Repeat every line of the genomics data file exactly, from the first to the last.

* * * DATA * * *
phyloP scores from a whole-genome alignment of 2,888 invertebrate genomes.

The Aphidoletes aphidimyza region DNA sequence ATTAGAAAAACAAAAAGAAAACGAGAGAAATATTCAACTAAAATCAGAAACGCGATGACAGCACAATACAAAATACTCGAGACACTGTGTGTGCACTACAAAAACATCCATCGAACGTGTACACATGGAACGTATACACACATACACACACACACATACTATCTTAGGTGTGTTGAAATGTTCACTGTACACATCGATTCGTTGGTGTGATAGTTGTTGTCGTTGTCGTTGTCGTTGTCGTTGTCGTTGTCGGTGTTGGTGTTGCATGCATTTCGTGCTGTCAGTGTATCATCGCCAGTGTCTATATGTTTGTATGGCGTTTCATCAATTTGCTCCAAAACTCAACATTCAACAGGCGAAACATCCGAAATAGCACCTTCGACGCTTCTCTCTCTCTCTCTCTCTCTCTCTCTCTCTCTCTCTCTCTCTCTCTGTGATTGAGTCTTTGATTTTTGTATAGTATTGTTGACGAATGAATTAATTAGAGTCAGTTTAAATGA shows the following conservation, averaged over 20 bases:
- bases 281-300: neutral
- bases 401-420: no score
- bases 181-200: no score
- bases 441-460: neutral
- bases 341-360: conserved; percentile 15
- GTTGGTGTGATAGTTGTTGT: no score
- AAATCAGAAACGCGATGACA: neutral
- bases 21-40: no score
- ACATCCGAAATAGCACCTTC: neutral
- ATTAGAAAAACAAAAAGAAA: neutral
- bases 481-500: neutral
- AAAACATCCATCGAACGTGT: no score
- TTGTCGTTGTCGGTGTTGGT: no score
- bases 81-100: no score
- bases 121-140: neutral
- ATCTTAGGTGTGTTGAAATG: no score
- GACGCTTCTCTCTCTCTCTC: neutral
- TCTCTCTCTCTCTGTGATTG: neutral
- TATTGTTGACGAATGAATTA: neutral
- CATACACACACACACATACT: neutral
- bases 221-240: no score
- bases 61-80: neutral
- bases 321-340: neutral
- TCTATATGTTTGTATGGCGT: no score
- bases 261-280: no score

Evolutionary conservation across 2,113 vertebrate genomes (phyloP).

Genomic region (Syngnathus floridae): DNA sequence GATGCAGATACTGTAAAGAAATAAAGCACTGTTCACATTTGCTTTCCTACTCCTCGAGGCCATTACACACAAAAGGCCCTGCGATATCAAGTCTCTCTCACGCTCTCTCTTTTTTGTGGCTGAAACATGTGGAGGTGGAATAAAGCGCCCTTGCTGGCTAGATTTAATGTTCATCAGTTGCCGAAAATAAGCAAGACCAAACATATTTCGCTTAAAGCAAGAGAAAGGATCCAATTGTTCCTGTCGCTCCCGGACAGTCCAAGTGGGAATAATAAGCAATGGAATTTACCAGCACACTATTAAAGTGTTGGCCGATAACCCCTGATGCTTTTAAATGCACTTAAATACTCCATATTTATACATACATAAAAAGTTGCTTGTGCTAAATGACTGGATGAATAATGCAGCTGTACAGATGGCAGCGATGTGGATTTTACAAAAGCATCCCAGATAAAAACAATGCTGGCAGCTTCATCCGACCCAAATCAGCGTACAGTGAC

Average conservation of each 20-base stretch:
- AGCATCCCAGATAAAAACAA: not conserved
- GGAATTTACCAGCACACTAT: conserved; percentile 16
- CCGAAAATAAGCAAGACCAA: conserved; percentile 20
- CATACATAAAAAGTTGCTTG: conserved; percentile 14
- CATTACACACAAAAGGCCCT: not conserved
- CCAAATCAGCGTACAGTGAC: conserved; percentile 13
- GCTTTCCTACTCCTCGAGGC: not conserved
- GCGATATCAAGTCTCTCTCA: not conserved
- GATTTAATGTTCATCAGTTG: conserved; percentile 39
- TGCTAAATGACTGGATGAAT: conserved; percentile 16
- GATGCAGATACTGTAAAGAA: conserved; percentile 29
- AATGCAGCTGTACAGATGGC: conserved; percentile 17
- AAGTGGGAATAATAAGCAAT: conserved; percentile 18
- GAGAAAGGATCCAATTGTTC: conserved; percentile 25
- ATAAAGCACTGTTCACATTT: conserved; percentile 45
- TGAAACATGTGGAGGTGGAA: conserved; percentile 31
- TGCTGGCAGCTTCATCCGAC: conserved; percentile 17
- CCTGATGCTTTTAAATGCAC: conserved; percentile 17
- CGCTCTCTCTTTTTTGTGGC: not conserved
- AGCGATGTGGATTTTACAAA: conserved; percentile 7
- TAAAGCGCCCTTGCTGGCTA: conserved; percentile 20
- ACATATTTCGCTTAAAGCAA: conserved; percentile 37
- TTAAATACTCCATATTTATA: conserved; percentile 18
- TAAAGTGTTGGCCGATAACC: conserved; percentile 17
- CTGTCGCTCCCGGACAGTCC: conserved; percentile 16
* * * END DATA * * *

phyloP scores from a whole-genome alignment of 2,888 invertebrate genomes.

The Aphidoletes aphidimyza region DNA sequence ATTAGAAAAACAAAAAGAAAACGAGAGAAATATTCAACTAAAATCAGAAACGCGATGACAGCACAATACAAAATACTCGAGACACTGTGTGTGCACTACAAAAACATCCATCGAACGTGTACACATGGAACGTATACACACATACACACACACACATACTATCTTAGGTGTGTTGAAATGTTCACTGTACACATCGATTCGTTGGTGTGATAGTTGTTGTCGTTGTCGTTGTCGTTGTCGTTGTCGTTGTCGGTGTTGGTGTTGCATGCATTTCGTGCTGTCAGTGTATCATCGCCAGTGTCTATATGTTTGTATGGCGTTTCATCAATTTGCTCCAAAACTCAACATTCAACAGGCGAAACATCCGAAATAGCACCTTCGACGCTTCTCTCTCTCTCTCTCTCTCTCTCTCTCTCTCTCTCTCTCTCTCTCTGTGATTGAGTCTTTGATTTTTGTATAGTATTGTTGACGAATGAATTAATTAGAGTCAGTTTAAATGA shows the following conservation, averaged over 20 bases:
- bases 281-300: neutral
- bases 401-420: no score
- bases 181-200: no score
- bases 441-460: neutral
- bases 341-360: conserved; percentile 15
- GTTGGTGTGATAGTTGTTGT: no score
- AAATCAGAAACGCGATGACA: neutral
- bases 21-40: no score
- ACATCCGAAATAGCACCTTC: neutral
- ATTAGAAAAACAAAAAGAAA: neutral
- bases 481-500: neutral
- AAAACATCCATCGAACGTGT: no score
- TTGTCGTTGTCGGTGTTGGT: no score
- bases 81-100: no score
- bases 121-140: neutral
- ATCTTAGGTGTGTTGAAATG: no score
- GACGCTTCTCTCTCTCTCTC: neutral
- TCTCTCTCTCTCTGTGATTG: neutral
- TATTGTTGACGAATGAATTA: neutral
- CATACACACACACACATACT: neutral
- bases 221-240: no score
- bases 61-80: neutral
- bases 321-340: neutral
- TCTATATGTTTGTATGGCGT: no score
- bases 261-280: no score

Evolutionary conservation across 2,113 vertebrate genomes (phyloP).

Genomic region (Syngnathus floridae): DNA sequence GATGCAGATACTGTAAAGAAATAAAGCACTGTTCACATTTGCTTTCCTACTCCTCGAGGCCATTACACACAAAAGGCCCTGCGATATCAAGTCTCTCTCACGCTCTCTCTTTTTTGTGGCTGAAACATGTGGAGGTGGAATAAAGCGCCCTTGCTGGCTAGATTTAATGTTCATCAGTTGCCGAAAATAAGCAAGACCAAACATATTTCGCTTAAAGCAAGAGAAAGGATCCAATTGTTCCTGTCGCTCCCGGACAGTCCAAGTGGGAATAATAAGCAATGGAATTTACCAGCACACTATTAAAGTGTTGGCCGATAACCCCTGATGCTTTTAAATGCACTTAAATACTCCATATTTATACATACATAAAAAGTTGCTTGTGCTAAATGACTGGATGAATAATGCAGCTGTACAGATGGCAGCGATGTGGATTTTACAAAAGCATCCCAGATAAAAACAATGCTGGCAGCTTCATCCGACCCAAATCAGCGTACAGTGAC

Average conservation of each 20-base stretch:
- AGCATCCCAGATAAAAACAA: not conserved
- GGAATTTACCAGCACACTAT: conserved; percentile 16
- CCGAAAATAAGCAAGACCAA: conserved; percentile 20
- CATACATAAAAAGTTGCTTG: conserved; percentile 14
- CATTACACACAAAAGGCCCT: not conserved
- CCAAATCAGCGTACAGTGAC: conserved; percentile 13
- GCTTTCCTACTCCTCGAGGC: not conserved
- GCGATATCAAGTCTCTCTCA: not conserved
- GATTTAATGTTCATCAGTTG: conserved; percentile 39
- TGCTAAATGACTGGATGAAT: conserved; percentile 16
- GATGCAGATACTGTAAAGAA: conserved; percentile 29
- AATGCAGCTGTACAGATGGC: conserved; percentile 17
- AAGTGGGAATAATAAGCAAT: conserved; percentile 18
- GAGAAAGGATCCAATTGTTC: conserved; percentile 25
- ATAAAGCACTGTTCACATTT: conserved; percentile 45
- TGAAACATGTGGAGGTGGAA: conserved; percentile 31
- TGCTGGCAGCTTCATCCGAC: conserved; percentile 17
- CCTGATGCTTTTAAATGCAC: conserved; percentile 17
- CGCTCTCTCTTTTTTGTGGC: not conserved
- AGCGATGTGGATTTTACAAA: conserved; percentile 7
- TAAAGCGCCCTTGCTGGCTA: conserved; percentile 20
- ACATATTTCGCTTAAAGCAA: conserved; percentile 37
- TTAAATACTCCATATTTATA: conserved; percentile 18
- TAAAGTGTTGGCCGATAACC: conserved; percentile 17
- CTGTCGCTCCCGGACAGTCC: conserved; percentile 16